Tony Verhey, owner of Tony V’s Garage, has closed the Everett bar because of the coronavirus epidemic. (Ian Terry / Herald file)

Tony Verhey, owner of Tony V’s Garage, has closed the Everett bar because of the coronavirus epidemic. (Ian Terry / Herald file)

Curtain falls on Tony V’s in Everett — at least for now

The nightspot was hit hard by the coronavirus epidemic. It might reopen when the county hits Phase 4 of the state reopening plan.

EVERETT — The rock ‘n’ roll power chords won’t be returning to Tony V’s Garage. The downtown venue is yet another casualty of the COVID-19 pandemic.

Tony V’s, a popular spot for stand-up comedy and live music, has shut its doors.

Owner Tony Verhey said he hopes that the Everett bar can reopen with Phase 4 of the state reopening plan — but his business can’t wait for that to happen.

“It was the only financially sound way to do it, was to close down for now,” he said. “When August rolled around, we weren’t making more than $500 to $600 a day. It won’t cover the cost to run the place.”

Verhey, 56, opened Tony V’s, formerly Jimmy Z’s, in 2008. The venue is known for the alternative, hard-rock and metal bands it books, and for the burgers and beers it serves.

In 2016, Verhey expanded the bar by moving into the space next door at 1716 Hewitt Ave. It’s now 7,500 square feet, up from 3,000 square feet. It made for enough room to allow for 400 fans at shows, up from 100.

“I had a little buyer’s remorse in that because I got the same 100 people coming to shows,” Verhey said.

Tony V’s also hosts shows for the Everett Music Initiative, including its three-day festival in May that features around 60 local, regional and national acts in downtown Everett. The Moondoggies, from Everett, were scheduled to perform at the now-postponed Fisherman’s Village Music Festival.

Tony V’s hosts a free comedy showcase Monday nights. A fan of the show, Verhey added a comedy room with the expansion in 2016. Comedy Garage is an open mic that draws regional comedians working out their longer sets and local amateurs trying new material. A touring headliner — a new one is booked each week — rounds out the show.

“I’m going to miss Tony V’s,” said Blake Kiltoff, who co-hosted Comedy Garage. “I don’t know any other venues that preserved that old-school cool Everett flavor while still fostering an atmosphere that was inclusive and welcoming to all.

“Even when the nightlife returns to the city, we are going to miss the awesome vibe of Tony V’s Garage. Live comedy and music will never be the same in Everett without the garage.”

Tony V’s also hosts SLAM, short for Support Local Art & Music, a special event in April where musicians perform and artists showcase their work to raise money for Strong Against Cancer. Last year, alone, SLAM raised more than $5,000 to fight childhood cancer.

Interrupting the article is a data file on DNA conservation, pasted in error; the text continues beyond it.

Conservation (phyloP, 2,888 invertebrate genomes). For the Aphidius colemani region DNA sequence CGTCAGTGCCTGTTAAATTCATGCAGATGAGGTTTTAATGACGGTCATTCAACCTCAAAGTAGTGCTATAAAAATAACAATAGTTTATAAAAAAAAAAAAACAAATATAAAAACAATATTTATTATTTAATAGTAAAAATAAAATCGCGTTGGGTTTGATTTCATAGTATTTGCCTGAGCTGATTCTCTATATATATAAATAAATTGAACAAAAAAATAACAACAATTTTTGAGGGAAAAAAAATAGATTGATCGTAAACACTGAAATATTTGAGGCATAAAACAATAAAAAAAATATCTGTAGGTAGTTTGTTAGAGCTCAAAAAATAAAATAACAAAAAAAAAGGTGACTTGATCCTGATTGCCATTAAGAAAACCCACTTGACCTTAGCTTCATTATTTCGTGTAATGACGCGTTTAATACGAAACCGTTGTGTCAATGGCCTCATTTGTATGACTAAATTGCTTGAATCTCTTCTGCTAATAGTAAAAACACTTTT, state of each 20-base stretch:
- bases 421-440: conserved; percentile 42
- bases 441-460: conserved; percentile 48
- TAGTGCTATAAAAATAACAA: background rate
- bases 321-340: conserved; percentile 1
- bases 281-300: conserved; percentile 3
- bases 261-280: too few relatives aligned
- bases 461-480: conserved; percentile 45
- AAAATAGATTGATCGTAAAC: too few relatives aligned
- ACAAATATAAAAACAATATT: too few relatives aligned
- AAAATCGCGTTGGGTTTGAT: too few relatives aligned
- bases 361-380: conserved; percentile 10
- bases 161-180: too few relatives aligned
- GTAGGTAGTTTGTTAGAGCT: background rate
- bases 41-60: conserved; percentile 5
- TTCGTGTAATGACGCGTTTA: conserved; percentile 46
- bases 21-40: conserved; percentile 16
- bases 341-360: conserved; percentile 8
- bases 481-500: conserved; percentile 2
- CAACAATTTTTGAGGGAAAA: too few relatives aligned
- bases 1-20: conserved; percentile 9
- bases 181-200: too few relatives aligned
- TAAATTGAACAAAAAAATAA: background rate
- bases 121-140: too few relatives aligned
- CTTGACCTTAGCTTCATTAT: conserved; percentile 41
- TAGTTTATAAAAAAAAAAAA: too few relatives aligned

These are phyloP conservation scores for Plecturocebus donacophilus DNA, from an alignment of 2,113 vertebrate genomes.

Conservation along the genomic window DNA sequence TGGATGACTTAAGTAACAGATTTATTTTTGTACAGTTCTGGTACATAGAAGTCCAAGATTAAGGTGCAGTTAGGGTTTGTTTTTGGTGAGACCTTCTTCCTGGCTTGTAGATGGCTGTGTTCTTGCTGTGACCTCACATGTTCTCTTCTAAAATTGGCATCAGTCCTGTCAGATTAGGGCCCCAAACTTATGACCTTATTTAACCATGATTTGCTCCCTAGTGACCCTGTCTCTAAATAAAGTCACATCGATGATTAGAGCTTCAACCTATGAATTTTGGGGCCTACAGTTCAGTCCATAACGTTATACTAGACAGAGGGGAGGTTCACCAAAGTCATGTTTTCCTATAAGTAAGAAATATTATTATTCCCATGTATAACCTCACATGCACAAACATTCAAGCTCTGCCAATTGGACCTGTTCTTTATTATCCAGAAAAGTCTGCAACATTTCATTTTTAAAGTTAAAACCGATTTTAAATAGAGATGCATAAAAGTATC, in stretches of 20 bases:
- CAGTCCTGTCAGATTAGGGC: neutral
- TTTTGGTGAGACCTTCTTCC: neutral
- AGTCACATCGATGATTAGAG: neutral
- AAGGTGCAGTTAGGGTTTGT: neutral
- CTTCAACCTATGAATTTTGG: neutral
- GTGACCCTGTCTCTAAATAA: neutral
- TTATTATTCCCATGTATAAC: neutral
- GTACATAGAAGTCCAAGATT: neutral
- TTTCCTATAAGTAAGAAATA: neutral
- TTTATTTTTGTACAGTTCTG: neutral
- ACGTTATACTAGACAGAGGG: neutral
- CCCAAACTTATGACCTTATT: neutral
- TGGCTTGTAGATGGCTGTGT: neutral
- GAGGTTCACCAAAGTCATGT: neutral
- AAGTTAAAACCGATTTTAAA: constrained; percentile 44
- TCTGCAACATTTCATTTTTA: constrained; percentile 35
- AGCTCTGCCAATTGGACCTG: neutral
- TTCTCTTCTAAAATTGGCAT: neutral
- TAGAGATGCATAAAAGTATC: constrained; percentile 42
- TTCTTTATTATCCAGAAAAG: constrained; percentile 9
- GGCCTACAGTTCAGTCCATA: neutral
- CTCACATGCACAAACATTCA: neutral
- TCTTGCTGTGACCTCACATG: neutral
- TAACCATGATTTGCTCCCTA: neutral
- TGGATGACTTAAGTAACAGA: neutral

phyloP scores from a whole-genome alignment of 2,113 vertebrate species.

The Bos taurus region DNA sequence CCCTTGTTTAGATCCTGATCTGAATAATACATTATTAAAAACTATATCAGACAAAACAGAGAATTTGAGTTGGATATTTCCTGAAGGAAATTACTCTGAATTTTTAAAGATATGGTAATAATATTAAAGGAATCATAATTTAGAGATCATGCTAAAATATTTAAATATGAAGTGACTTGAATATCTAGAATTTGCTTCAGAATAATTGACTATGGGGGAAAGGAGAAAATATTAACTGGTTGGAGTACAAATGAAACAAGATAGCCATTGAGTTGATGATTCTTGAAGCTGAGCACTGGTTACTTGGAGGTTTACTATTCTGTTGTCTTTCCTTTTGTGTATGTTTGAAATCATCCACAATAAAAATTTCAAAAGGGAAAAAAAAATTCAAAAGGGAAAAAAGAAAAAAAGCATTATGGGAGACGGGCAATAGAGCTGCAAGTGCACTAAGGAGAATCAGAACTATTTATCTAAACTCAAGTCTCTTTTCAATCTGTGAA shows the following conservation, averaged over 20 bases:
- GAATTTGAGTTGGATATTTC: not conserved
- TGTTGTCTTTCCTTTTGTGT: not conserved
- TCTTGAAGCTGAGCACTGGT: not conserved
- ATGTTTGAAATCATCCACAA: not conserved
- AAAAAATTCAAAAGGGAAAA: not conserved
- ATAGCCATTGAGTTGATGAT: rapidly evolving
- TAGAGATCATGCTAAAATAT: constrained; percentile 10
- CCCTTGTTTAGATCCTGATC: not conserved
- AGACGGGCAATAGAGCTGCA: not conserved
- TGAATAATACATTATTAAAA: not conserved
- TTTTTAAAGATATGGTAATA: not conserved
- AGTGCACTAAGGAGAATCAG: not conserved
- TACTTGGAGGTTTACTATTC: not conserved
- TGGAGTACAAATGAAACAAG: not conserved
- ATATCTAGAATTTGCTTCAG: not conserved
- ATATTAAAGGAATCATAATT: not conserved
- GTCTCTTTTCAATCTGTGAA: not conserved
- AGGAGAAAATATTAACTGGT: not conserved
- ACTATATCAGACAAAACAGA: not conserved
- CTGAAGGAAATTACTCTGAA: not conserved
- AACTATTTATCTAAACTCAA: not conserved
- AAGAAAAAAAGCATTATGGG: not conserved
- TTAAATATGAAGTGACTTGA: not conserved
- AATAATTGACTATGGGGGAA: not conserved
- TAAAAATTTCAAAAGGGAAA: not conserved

Ben Scott was Tony V’s head of security and booking agent for live music — and he performed stand-up there when he had the time.

“That was my career,” Scott said. “Suddenly I’m out of work, but I’m trying not to feel sorry for myself.”

Tony V’s closed in March because of the coronavirus. The garage opened back up for to-go orders in April, but that wasn’t paying the bills either, so Verhey shut down again until May.

Verhey set up a schedule of live-stream shows each Friday and Saturday through May, with fans donating to Tony V’s to keep it open. But even that turned out to be economically unfeasible.

Scott said Tony V’s reopened in Phase 2 before Gov. Jay Inslee clarified that live entertainment is prohibited until Phase 4 of his four-phase reopening plan. (For the two shows they booked, they sold out fast.) So it closed down again, then opened back up in July.

Verhey said he is tired of playing yo-yo with his business.

So now, he’s waiting for a $150,000 loan and Phase 4 to open.

Scott said Verhey needs the loan in order to reopen this year. He doesn’t see it reopening any other way.

“There’s a chance we could stay open, but it’s a crap shoot right now,” he said. “As far as I’m concerned, we are closed. I’m crossing my fingers that it can come back. Tony and I will do our best.”

To top it all off, Verhey is in the middle of renovations that he’s paying for with a $20,000 loan. He’s already had 18 more feet of bar put in, for a total of 42 feet and three service areas. Verhey said he’s also upgrading the awning because it’s 30 years old. There will be a new marquee in corrugated steel, diamond-plated doors and a new lighted sign.

“It will look gorgeous,” Verhey said. “I just don’t know if we’ll ever get to use it.”

He said he’s overwhelmed by all of the support from fans of Tony V’s Garage on Facebook.

“I sometimes still sob myself to sleep,” he said. “I love that everybody wants and expects it to stay, but the expectations are so overwhelming. It’s really not up to me anymore, that’s the worst part about it.”

In January, Verhey had made a plan to pay off all of his business debt in 18 months. They had a record February, with shows booked out all the way to July. Then the coronavirus hit Snohomish County.

“Now I’m about three times in debt,” Verhey said.

Verhey said he plans to call Automotive Diagnostic Center in Smokey Point about a job Thursday. He worked there before buying the bar.

“Everyone knows I’m a fighter and I’m not giving up, but I can’t guarantee it,” he said. “Those expectations are rough.”

Sara Bruestle: 425-339-3046; Twitter: @sarabruestle.

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